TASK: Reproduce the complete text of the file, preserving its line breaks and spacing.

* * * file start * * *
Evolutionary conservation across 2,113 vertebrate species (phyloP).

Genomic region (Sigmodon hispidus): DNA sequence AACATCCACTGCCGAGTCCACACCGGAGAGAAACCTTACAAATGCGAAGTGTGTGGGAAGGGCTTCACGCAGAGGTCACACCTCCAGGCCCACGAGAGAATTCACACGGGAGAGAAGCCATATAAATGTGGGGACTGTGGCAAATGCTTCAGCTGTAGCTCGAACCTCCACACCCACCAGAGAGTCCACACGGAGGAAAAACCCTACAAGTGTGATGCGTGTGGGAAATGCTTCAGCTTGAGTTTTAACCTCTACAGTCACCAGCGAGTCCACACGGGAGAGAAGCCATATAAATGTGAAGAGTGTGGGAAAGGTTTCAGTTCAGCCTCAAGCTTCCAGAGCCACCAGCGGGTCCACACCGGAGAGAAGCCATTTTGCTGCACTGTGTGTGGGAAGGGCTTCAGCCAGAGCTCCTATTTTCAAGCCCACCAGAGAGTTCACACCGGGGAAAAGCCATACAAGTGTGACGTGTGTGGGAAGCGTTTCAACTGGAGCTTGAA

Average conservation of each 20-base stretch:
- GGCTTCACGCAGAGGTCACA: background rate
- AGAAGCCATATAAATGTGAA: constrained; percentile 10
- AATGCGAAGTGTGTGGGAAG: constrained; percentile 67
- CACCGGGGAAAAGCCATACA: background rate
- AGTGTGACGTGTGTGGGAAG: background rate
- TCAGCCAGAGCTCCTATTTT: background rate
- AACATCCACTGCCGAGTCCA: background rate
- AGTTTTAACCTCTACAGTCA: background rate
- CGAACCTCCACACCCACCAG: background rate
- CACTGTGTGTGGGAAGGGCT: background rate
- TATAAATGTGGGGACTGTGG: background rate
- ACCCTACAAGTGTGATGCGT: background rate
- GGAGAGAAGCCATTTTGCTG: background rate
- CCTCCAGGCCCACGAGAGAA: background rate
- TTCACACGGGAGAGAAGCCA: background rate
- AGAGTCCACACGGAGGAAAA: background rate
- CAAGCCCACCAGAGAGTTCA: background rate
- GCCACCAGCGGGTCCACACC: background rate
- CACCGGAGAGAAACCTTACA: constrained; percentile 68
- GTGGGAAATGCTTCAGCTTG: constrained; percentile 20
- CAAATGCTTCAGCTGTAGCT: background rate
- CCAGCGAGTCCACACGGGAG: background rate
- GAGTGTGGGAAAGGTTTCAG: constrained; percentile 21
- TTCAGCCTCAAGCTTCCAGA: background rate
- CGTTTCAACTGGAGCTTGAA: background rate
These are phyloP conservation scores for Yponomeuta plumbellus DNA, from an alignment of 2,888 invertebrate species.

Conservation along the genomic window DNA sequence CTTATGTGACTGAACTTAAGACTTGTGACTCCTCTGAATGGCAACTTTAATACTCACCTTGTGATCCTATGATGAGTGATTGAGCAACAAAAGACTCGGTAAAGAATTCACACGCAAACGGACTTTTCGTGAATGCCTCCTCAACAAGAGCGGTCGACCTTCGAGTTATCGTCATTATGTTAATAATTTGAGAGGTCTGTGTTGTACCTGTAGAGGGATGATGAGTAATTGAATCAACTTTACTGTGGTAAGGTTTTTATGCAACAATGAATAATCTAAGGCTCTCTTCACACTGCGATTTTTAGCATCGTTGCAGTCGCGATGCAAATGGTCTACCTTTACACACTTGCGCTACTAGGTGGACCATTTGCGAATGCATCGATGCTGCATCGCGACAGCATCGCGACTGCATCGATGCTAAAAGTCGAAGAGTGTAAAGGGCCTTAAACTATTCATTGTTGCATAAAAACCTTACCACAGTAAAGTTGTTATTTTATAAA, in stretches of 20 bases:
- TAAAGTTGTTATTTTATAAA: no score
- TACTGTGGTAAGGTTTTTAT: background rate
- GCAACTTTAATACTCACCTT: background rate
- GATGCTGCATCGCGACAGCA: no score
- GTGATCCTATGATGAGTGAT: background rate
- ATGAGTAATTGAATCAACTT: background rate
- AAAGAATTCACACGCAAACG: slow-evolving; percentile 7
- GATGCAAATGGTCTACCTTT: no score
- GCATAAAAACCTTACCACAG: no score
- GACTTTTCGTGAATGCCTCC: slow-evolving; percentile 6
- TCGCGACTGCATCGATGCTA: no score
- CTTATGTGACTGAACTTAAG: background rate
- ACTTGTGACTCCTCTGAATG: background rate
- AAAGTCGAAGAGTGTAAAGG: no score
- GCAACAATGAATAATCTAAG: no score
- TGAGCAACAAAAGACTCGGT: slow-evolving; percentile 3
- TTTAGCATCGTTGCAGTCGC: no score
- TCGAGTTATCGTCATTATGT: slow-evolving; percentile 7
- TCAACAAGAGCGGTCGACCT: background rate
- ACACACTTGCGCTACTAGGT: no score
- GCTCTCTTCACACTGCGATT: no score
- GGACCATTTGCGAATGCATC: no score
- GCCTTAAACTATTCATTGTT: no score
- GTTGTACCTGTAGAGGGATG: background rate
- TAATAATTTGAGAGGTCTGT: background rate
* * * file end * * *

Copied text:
Evolutionary conservation across 2,113 vertebrate species (phyloP).

Genomic region (Sigmodon hispidus): DNA sequence AACATCCACTGCCGAGTCCACACCGGAGAGAAACCTTACAAATGCGAAGTGTGTGGGAAGGGCTTCACGCAGAGGTCACACCTCCAGGCCCACGAGAGAATTCACACGGGAGAGAAGCCATATAAATGTGGGGACTGTGGCAAATGCTTCAGCTGTAGCTCGAACCTCCACACCCACCAGAGAGTCCACACGGAGGAAAAACCCTACAAGTGTGATGCGTGTGGGAAATGCTTCAGCTTGAGTTTTAACCTCTACAGTCACCAGCGAGTCCACACGGGAGAGAAGCCATATAAATGTGAAGAGTGTGGGAAAGGTTTCAGTTCAGCCTCAAGCTTCCAGAGCCACCAGCGGGTCCACACCGGAGAGAAGCCATTTTGCTGCACTGTGTGTGGGAAGGGCTTCAGCCAGAGCTCCTATTTTCAAGCCCACCAGAGAGTTCACACCGGGGAAAAGCCATACAAGTGTGACGTGTGTGGGAAGCGTTTCAACTGGAGCTTGAA

Average conservation of each 20-base stretch:
- GGCTTCACGCAGAGGTCACA: background rate
- AGAAGCCATATAAATGTGAA: constrained; percentile 10
- AATGCGAAGTGTGTGGGAAG: constrained; percentile 67
- CACCGGGGAAAAGCCATACA: background rate
- AGTGTGACGTGTGTGGGAAG: background rate
- TCAGCCAGAGCTCCTATTTT: background rate
- AACATCCACTGCCGAGTCCA: background rate
- AGTTTTAACCTCTACAGTCA: background rate
- CGAACCTCCACACCCACCAG: background rate
- CACTGTGTGTGGGAAGGGCT: background rate
- TATAAATGTGGGGACTGTGG: background rate
- ACCCTACAAGTGTGATGCGT: background rate
- GGAGAGAAGCCATTTTGCTG: background rate
- CCTCCAGGCCCACGAGAGAA: background rate
- TTCACACGGGAGAGAAGCCA: background rate
- AGAGTCCACACGGAGGAAAA: background rate
- CAAGCCCACCAGAGAGTTCA: background rate
- GCCACCAGCGGGTCCACACC: background rate
- CACCGGAGAGAAACCTTACA: constrained; percentile 68
- GTGGGAAATGCTTCAGCTTG: constrained; percentile 20
- CAAATGCTTCAGCTGTAGCT: background rate
- CCAGCGAGTCCACACGGGAG: background rate
- GAGTGTGGGAAAGGTTTCAG: constrained; percentile 21
- TTCAGCCTCAAGCTTCCAGA: background rate
- CGTTTCAACTGGAGCTTGAA: background rate
These are phyloP conservation scores for Yponomeuta plumbellus DNA, from an alignment of 2,888 invertebrate species.

Conservation along the genomic window DNA sequence CTTATGTGACTGAACTTAAGACTTGTGACTCCTCTGAATGGCAACTTTAATACTCACCTTGTGATCCTATGATGAGTGATTGAGCAACAAAAGACTCGGTAAAGAATTCACACGCAAACGGACTTTTCGTGAATGCCTCCTCAACAAGAGCGGTCGACCTTCGAGTTATCGTCATTATGTTAATAATTTGAGAGGTCTGTGTTGTACCTGTAGAGGGATGATGAGTAATTGAATCAACTTTACTGTGGTAAGGTTTTTATGCAACAATGAATAATCTAAGGCTCTCTTCACACTGCGATTTTTAGCATCGTTGCAGTCGCGATGCAAATGGTCTACCTTTACACACTTGCGCTACTAGGTGGACCATTTGCGAATGCATCGATGCTGCATCGCGACAGCATCGCGACTGCATCGATGCTAAAAGTCGAAGAGTGTAAAGGGCCTTAAACTATTCATTGTTGCATAAAAACCTTACCACAGTAAAGTTGTTATTTTATAAA, in stretches of 20 bases:
- TAAAGTTGTTATTTTATAAA: no score
- TACTGTGGTAAGGTTTTTAT: background rate
- GCAACTTTAATACTCACCTT: background rate
- GATGCTGCATCGCGACAGCA: no score
- GTGATCCTATGATGAGTGAT: background rate
- ATGAGTAATTGAATCAACTT: background rate
- AAAGAATTCACACGCAAACG: slow-evolving; percentile 7
- GATGCAAATGGTCTACCTTT: no score
- GCATAAAAACCTTACCACAG: no score
- GACTTTTCGTGAATGCCTCC: slow-evolving; percentile 6
- TCGCGACTGCATCGATGCTA: no score
- CTTATGTGACTGAACTTAAG: background rate
- ACTTGTGACTCCTCTGAATG: background rate
- AAAGTCGAAGAGTGTAAAGG: no score
- GCAACAATGAATAATCTAAG: no score
- TGAGCAACAAAAGACTCGGT: slow-evolving; percentile 3
- TTTAGCATCGTTGCAGTCGC: no score
- TCGAGTTATCGTCATTATGT: slow-evolving; percentile 7
- TCAACAAGAGCGGTCGACCT: background rate
- ACACACTTGCGCTACTAGGT: no score
- GCTCTCTTCACACTGCGATT: no score
- GGACCATTTGCGAATGCATC: no score
- GCCTTAAACTATTCATTGTT: no score
- GTTGTACCTGTAGAGGGATG: background rate
- TAATAATTTGAGAGGTCTGT: background rate